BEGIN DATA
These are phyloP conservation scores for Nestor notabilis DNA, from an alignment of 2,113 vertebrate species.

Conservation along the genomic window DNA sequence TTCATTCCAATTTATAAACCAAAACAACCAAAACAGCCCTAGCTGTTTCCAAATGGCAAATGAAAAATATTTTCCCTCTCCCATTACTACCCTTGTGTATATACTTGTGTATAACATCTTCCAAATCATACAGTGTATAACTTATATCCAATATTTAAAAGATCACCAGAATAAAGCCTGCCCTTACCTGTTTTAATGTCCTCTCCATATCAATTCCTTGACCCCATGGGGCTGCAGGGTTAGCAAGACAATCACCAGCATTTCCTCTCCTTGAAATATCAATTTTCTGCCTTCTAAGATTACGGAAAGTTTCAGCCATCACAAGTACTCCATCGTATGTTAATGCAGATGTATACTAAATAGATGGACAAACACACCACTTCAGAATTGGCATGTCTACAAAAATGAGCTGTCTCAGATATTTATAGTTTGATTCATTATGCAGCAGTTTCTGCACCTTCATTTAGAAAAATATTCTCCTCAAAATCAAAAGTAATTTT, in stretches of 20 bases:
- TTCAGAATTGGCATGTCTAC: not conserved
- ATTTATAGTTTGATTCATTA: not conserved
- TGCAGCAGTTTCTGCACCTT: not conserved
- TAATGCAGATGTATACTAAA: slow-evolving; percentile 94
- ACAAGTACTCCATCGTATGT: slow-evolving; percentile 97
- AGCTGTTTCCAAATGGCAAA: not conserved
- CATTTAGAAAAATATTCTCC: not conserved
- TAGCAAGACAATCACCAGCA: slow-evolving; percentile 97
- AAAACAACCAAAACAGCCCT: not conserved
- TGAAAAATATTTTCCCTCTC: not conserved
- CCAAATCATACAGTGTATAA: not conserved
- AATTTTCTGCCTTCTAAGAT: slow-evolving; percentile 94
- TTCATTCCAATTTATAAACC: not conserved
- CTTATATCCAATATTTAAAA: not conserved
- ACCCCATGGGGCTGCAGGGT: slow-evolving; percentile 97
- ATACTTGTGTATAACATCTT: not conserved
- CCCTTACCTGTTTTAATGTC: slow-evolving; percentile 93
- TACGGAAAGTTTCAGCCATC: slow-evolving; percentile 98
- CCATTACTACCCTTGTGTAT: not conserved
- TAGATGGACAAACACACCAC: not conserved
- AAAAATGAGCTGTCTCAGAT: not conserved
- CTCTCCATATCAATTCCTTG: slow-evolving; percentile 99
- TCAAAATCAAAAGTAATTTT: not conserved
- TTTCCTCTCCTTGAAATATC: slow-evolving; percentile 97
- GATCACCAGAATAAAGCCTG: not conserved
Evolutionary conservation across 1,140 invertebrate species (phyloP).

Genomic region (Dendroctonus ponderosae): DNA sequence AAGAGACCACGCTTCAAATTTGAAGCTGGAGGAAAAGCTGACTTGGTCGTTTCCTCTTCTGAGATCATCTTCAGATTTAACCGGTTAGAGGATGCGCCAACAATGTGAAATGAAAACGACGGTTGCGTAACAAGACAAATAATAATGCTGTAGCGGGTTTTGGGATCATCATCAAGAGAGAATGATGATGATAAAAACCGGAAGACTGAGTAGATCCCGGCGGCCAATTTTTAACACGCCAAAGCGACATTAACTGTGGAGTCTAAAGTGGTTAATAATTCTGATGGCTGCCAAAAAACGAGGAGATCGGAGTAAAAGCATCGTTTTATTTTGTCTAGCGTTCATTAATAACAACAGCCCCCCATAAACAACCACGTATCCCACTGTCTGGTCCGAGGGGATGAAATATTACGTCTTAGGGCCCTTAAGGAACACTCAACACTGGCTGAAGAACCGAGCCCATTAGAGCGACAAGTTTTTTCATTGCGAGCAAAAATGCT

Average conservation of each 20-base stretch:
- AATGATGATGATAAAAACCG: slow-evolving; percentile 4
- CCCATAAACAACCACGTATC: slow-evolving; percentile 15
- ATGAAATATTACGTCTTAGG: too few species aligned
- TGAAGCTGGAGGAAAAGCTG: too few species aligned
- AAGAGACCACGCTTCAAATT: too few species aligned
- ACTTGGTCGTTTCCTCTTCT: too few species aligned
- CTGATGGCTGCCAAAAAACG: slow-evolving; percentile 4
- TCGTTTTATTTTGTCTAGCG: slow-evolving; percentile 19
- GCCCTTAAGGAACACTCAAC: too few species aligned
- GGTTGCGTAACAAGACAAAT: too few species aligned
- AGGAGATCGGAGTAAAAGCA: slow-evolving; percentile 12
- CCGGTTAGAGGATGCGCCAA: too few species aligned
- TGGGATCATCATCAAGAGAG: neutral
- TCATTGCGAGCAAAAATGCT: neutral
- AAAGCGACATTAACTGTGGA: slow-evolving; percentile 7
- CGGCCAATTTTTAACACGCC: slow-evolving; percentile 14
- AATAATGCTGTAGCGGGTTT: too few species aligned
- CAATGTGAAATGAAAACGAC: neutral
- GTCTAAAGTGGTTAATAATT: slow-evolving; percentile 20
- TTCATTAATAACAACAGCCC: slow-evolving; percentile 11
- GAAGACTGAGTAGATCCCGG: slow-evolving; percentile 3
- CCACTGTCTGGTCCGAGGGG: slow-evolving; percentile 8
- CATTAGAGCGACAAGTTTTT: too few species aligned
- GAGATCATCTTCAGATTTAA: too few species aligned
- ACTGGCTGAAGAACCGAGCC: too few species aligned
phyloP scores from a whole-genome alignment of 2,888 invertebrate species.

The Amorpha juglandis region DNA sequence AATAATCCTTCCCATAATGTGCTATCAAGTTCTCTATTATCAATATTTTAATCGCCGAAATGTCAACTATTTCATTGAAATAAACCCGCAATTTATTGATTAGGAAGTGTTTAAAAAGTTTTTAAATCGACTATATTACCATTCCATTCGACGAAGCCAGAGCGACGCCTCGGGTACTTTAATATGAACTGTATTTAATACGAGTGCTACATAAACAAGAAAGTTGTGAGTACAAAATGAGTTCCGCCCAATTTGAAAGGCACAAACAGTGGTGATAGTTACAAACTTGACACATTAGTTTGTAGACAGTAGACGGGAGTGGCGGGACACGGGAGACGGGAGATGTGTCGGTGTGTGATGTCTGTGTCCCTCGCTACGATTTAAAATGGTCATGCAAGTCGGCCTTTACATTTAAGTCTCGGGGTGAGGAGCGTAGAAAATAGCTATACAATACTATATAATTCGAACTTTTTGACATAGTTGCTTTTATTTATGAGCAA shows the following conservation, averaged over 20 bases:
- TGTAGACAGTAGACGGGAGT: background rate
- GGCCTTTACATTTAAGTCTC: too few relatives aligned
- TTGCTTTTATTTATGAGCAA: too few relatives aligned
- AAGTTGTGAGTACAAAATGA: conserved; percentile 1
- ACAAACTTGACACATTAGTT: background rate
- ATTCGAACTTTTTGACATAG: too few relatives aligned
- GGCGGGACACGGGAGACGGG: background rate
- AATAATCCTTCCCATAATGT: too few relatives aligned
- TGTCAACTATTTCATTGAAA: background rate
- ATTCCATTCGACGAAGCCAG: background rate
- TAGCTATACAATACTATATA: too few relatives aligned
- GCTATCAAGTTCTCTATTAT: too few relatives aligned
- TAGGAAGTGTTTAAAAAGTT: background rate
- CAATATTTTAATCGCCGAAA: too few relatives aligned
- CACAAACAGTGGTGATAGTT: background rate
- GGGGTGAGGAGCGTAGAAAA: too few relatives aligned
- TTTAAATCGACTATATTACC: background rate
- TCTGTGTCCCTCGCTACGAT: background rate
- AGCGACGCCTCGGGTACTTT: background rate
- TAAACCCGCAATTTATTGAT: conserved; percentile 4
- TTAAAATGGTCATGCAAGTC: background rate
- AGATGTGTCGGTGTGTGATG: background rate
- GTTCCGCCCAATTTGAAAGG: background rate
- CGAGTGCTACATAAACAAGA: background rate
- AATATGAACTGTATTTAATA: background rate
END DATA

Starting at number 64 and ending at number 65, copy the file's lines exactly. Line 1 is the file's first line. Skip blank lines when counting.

- GGCGGGACACGGGAGACGGG: background rate
- AATAATCCTTCCCATAATGT: too few relatives aligned